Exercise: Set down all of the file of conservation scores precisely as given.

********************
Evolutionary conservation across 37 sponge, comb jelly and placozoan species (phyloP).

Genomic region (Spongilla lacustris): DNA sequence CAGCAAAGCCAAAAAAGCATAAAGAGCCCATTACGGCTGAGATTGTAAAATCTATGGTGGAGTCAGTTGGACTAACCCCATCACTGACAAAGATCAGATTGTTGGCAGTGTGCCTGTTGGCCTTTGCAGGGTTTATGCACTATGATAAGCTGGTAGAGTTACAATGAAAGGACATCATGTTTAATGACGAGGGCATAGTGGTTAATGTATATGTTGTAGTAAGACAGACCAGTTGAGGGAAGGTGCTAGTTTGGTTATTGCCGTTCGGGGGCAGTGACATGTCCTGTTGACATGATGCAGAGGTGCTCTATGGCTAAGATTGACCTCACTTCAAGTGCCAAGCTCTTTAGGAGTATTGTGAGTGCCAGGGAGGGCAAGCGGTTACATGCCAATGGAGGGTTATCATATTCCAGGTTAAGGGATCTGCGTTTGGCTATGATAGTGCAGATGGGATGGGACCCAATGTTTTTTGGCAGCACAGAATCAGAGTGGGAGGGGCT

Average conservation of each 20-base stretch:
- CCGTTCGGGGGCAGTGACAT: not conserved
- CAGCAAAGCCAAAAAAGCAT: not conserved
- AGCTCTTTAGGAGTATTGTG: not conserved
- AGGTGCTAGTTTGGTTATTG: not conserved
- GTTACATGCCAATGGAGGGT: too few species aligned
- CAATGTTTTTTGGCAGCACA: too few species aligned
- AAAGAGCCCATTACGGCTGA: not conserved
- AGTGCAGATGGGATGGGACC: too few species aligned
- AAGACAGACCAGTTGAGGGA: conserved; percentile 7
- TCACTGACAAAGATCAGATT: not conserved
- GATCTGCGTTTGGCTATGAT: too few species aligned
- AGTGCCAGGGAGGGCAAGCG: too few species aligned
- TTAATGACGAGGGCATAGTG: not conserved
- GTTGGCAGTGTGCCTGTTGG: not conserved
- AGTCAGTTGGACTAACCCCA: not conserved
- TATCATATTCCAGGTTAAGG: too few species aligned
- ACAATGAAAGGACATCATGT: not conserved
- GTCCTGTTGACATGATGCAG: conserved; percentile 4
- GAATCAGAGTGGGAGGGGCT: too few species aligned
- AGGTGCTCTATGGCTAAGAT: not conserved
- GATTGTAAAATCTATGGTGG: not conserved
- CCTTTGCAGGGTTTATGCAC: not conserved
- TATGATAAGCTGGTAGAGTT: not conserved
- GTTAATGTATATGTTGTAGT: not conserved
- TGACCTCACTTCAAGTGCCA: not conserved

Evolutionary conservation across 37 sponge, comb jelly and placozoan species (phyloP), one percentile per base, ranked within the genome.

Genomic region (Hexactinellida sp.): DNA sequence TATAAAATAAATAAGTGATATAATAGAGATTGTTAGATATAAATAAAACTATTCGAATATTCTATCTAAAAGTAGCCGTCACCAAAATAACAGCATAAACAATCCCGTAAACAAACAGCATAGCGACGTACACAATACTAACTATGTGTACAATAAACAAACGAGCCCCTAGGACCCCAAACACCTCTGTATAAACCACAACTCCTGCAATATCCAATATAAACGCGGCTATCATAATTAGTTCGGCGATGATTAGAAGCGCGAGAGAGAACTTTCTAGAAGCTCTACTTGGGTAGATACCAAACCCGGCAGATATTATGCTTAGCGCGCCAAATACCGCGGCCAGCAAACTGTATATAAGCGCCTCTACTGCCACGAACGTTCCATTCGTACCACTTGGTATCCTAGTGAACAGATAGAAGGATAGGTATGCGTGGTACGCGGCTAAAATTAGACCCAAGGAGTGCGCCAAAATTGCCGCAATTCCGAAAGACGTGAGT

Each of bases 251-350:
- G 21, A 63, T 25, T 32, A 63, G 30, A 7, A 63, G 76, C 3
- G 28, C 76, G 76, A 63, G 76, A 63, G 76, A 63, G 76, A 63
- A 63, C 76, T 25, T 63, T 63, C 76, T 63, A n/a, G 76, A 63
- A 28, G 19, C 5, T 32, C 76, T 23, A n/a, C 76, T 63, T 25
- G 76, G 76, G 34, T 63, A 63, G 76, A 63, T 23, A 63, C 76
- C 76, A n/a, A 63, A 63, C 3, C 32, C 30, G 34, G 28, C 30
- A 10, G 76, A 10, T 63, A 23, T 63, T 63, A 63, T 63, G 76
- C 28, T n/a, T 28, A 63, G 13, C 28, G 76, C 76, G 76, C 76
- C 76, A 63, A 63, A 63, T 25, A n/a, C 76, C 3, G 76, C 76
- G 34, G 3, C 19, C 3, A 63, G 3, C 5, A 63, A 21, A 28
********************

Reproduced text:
Evolutionary conservation across 37 sponge, comb jelly and placozoan species (phyloP).

Genomic region (Spongilla lacustris): DNA sequence CAGCAAAGCCAAAAAAGCATAAAGAGCCCATTACGGCTGAGATTGTAAAATCTATGGTGGAGTCAGTTGGACTAACCCCATCACTGACAAAGATCAGATTGTTGGCAGTGTGCCTGTTGGCCTTTGCAGGGTTTATGCACTATGATAAGCTGGTAGAGTTACAATGAAAGGACATCATGTTTAATGACGAGGGCATAGTGGTTAATGTATATGTTGTAGTAAGACAGACCAGTTGAGGGAAGGTGCTAGTTTGGTTATTGCCGTTCGGGGGCAGTGACATGTCCTGTTGACATGATGCAGAGGTGCTCTATGGCTAAGATTGACCTCACTTCAAGTGCCAAGCTCTTTAGGAGTATTGTGAGTGCCAGGGAGGGCAAGCGGTTACATGCCAATGGAGGGTTATCATATTCCAGGTTAAGGGATCTGCGTTTGGCTATGATAGTGCAGATGGGATGGGACCCAATGTTTTTTGGCAGCACAGAATCAGAGTGGGAGGGGCT

Average conservation of each 20-base stretch:
- CCGTTCGGGGGCAGTGACAT: not conserved
- CAGCAAAGCCAAAAAAGCAT: not conserved
- AGCTCTTTAGGAGTATTGTG: not conserved
- AGGTGCTAGTTTGGTTATTG: not conserved
- GTTACATGCCAATGGAGGGT: too few species aligned
- CAATGTTTTTTGGCAGCACA: too few species aligned
- AAAGAGCCCATTACGGCTGA: not conserved
- AGTGCAGATGGGATGGGACC: too few species aligned
- AAGACAGACCAGTTGAGGGA: conserved; percentile 7
- TCACTGACAAAGATCAGATT: not conserved
- GATCTGCGTTTGGCTATGAT: too few species aligned
- AGTGCCAGGGAGGGCAAGCG: too few species aligned
- TTAATGACGAGGGCATAGTG: not conserved
- GTTGGCAGTGTGCCTGTTGG: not conserved
- AGTCAGTTGGACTAACCCCA: not conserved
- TATCATATTCCAGGTTAAGG: too few species aligned
- ACAATGAAAGGACATCATGT: not conserved
- GTCCTGTTGACATGATGCAG: conserved; percentile 4
- GAATCAGAGTGGGAGGGGCT: too few species aligned
- AGGTGCTCTATGGCTAAGAT: not conserved
- GATTGTAAAATCTATGGTGG: not conserved
- CCTTTGCAGGGTTTATGCAC: not conserved
- TATGATAAGCTGGTAGAGTT: not conserved
- GTTAATGTATATGTTGTAGT: not conserved
- TGACCTCACTTCAAGTGCCA: not conserved

Evolutionary conservation across 37 sponge, comb jelly and placozoan species (phyloP), one percentile per base, ranked within the genome.

Genomic region (Hexactinellida sp.): DNA sequence TATAAAATAAATAAGTGATATAATAGAGATTGTTAGATATAAATAAAACTATTCGAATATTCTATCTAAAAGTAGCCGTCACCAAAATAACAGCATAAACAATCCCGTAAACAAACAGCATAGCGACGTACACAATACTAACTATGTGTACAATAAACAAACGAGCCCCTAGGACCCCAAACACCTCTGTATAAACCACAACTCCTGCAATATCCAATATAAACGCGGCTATCATAATTAGTTCGGCGATGATTAGAAGCGCGAGAGAGAACTTTCTAGAAGCTCTACTTGGGTAGATACCAAACCCGGCAGATATTATGCTTAGCGCGCCAAATACCGCGGCCAGCAAACTGTATATAAGCGCCTCTACTGCCACGAACGTTCCATTCGTACCACTTGGTATCCTAGTGAACAGATAGAAGGATAGGTATGCGTGGTACGCGGCTAAAATTAGACCCAAGGAGTGCGCCAAAATTGCCGCAATTCCGAAAGACGTGAGT

Each of bases 251-350:
- G 21, A 63, T 25, T 32, A 63, G 30, A 7, A 63, G 76, C 3
- G 28, C 76, G 76, A 63, G 76, A 63, G 76, A 63, G 76, A 63
- A 63, C 76, T 25, T 63, T 63, C 76, T 63, A n/a, G 76, A 63
- A 28, G 19, C 5, T 32, C 76, T 23, A n/a, C 76, T 63, T 25
- G 76, G 76, G 34, T 63, A 63, G 76, A 63, T 23, A 63, C 76
- C 76, A n/a, A 63, A 63, C 3, C 32, C 30, G 34, G 28, C 30
- A 10, G 76, A 10, T 63, A 23, T 63, T 63, A 63, T 63, G 76
- C 28, T n/a, T 28, A 63, G 13, C 28, G 76, C 76, G 76, C 76
- C 76, A 63, A 63, A 63, T 25, A n/a, C 76, C 3, G 76, C 76
- G 34, G 3, C 19, C 3, A 63, G 3, C 5, A 63, A 21, A 28